One of the five major sects within Hinduism is the Saura cult which revolves around the worship of Sun God.
However, Sun worship in Ancient India had a connection with Iran. According to Bhavisya Purana, it was Magi sun worshipers of Iran who had introduced the formal sun worship in India. Once Sun temples had got built all over India, but most of them have been lost. Among the remaining temples, two most significant are at Modhera in Gujarat and Konark in Odisha.
The Modhera Sun temple is located on the bank of Pushpavati, about 100 km north of Ahmedabad. The temple was built in the 11th century by King Bhimdev of the Solanki dynasty. The temple comprises three separate, axially aligned and integrated elements, Surya Kund, Sabha Mandap and Guda Mandap. The Surya Kund is a large rectangular tank. It was used for storing rain water. It is proportioned with innumerable stone steps leading devotees down to its base. There are 108 miniature shrines surrounding the tank. The prominent sculptures in the tank are of Lord Vishnu, Lord Gannesha and Sitalmata.
Two huge ornamental arches called ‘torana’ forms a gateway to the Sabha Mandapa. The Sabha Mandapa is a magnificent pillar hall having 52 intricately carved pillars, suggesting the 52 weak in a year. The carvings include episodes from the Ramayana, the Mahabharata and Krisnaleela.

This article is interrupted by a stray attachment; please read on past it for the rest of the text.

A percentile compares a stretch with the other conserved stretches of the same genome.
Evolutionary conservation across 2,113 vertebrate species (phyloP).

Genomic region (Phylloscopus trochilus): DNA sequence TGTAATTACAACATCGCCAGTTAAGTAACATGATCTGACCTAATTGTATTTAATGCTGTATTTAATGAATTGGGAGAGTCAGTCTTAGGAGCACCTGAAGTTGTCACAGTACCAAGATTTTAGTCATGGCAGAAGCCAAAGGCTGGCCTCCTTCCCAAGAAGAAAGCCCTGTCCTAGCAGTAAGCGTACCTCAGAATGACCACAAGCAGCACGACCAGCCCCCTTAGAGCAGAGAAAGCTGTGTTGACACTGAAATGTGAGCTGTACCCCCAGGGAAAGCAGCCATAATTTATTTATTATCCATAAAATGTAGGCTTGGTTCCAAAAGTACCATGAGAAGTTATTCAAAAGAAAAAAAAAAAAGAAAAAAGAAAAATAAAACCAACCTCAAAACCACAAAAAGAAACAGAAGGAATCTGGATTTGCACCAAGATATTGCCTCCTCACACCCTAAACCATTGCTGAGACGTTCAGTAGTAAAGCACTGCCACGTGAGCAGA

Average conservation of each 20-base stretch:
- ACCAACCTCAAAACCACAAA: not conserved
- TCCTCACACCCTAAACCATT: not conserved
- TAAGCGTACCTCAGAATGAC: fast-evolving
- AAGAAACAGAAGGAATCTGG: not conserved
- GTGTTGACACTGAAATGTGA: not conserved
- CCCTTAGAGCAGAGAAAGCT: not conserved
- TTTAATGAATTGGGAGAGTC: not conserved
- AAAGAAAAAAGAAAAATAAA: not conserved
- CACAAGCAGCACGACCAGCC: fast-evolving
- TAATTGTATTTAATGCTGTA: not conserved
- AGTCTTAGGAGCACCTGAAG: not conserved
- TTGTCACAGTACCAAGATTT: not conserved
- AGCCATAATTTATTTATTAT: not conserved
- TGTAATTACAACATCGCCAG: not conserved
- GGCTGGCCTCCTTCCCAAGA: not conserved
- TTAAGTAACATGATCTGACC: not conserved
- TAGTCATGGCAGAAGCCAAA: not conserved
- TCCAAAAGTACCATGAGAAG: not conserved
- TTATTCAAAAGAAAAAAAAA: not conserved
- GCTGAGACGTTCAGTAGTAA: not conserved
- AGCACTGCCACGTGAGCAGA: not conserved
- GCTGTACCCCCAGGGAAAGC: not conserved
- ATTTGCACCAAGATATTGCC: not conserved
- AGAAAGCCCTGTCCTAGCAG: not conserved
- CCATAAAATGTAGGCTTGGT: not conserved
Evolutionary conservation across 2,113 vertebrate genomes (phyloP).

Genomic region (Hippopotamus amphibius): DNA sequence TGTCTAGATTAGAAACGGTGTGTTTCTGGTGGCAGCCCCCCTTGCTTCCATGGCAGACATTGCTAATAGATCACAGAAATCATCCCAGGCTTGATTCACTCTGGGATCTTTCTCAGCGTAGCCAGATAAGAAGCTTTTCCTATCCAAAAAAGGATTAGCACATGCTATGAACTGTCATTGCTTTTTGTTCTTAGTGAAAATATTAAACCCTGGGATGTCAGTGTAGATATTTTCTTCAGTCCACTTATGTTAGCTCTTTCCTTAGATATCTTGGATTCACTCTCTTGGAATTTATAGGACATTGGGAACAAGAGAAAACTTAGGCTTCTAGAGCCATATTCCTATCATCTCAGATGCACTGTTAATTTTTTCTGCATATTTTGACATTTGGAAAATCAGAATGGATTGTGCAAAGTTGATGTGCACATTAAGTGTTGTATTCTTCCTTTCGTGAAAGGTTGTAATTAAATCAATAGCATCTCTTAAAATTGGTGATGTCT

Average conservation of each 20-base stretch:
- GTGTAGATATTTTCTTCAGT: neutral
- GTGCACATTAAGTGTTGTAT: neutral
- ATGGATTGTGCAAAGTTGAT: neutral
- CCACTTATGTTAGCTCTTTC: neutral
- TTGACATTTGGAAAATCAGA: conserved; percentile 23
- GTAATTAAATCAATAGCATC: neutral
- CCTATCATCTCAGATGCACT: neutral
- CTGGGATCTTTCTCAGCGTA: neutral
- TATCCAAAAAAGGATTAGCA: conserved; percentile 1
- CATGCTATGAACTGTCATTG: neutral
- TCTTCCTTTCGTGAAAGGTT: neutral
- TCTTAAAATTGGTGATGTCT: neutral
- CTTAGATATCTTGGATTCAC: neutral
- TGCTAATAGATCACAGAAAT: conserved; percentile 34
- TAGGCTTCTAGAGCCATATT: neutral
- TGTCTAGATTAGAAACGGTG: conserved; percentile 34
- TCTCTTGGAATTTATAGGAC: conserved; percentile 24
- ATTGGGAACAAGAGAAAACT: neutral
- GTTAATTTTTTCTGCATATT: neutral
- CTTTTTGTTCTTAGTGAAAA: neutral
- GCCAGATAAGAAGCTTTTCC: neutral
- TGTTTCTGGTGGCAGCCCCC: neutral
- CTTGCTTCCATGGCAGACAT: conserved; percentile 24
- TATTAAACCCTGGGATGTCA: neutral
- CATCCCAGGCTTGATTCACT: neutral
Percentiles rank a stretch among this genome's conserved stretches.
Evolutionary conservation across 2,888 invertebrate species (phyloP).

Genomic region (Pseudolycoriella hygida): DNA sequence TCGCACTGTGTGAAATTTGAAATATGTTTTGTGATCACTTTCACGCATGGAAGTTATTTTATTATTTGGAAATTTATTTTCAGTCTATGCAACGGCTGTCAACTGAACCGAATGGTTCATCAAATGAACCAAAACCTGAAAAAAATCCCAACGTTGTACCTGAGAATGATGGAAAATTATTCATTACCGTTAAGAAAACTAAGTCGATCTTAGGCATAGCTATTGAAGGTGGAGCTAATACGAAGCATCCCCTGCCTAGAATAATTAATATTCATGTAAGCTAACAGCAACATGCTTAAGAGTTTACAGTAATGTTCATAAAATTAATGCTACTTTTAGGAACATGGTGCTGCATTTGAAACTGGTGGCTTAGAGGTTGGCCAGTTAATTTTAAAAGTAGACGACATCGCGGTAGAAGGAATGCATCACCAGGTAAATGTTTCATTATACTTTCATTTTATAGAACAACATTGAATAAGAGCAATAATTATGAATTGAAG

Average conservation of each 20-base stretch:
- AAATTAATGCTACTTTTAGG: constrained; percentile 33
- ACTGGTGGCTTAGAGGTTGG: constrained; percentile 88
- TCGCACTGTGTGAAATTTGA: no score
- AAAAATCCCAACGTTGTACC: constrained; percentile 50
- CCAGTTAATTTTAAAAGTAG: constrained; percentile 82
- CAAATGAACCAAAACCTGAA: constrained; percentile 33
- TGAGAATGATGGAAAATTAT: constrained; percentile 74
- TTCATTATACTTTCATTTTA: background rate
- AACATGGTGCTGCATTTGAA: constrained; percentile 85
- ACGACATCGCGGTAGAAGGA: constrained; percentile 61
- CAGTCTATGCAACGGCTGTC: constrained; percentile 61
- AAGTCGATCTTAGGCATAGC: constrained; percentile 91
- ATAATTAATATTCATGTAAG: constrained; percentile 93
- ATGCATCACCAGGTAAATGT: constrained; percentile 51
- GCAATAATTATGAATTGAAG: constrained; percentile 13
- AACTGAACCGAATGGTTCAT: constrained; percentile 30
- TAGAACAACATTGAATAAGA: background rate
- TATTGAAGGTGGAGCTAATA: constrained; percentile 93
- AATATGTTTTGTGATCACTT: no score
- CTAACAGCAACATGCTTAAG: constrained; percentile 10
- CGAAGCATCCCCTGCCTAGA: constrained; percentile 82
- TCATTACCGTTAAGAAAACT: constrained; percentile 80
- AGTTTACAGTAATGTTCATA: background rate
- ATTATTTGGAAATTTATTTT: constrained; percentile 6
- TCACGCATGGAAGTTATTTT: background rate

The sanctum santorium is the main temple designed like a lotus flower. However, it has been badly vandalised and plundered by Mahmud Gazni. The exterior walls have depiction of Sun God along with eight direction deities. The Sun God is shown wearing high boots, an Iranian influence.
The Sun Temple at Konark was built in the 13th century AD. Among all North Indian temples the one that stands unparalleled in terms of both architectural conception and sculptural brilliance is the Sun Temple at Konark. The temple is massive and designed as a chariot of Sun God with 12 pairs of wheels and drawn by 7 horses. It is a monument of epic imagination. The main temple is characterised by a curvilinear tower, which is no more extant.
The Hall of Dance or Nata Mandira is built in front of the jagmohana. It was used for the performance of dance. The roof has collapsed. The Nata Mandira has charming and best specimens of Odishan sculptures.
The exterior walls from the base to the top are embellished with an amazing variety of bold sculptures and delicate carvings. They can be categorised as deities, musicians, daily life, birds, beasts, birds and erotic sculptures. Besides, there are life sized war elephants and horses.
Both Modhera and Konark are unique in their own ways, and together form part of India’s incredible artistic heritage.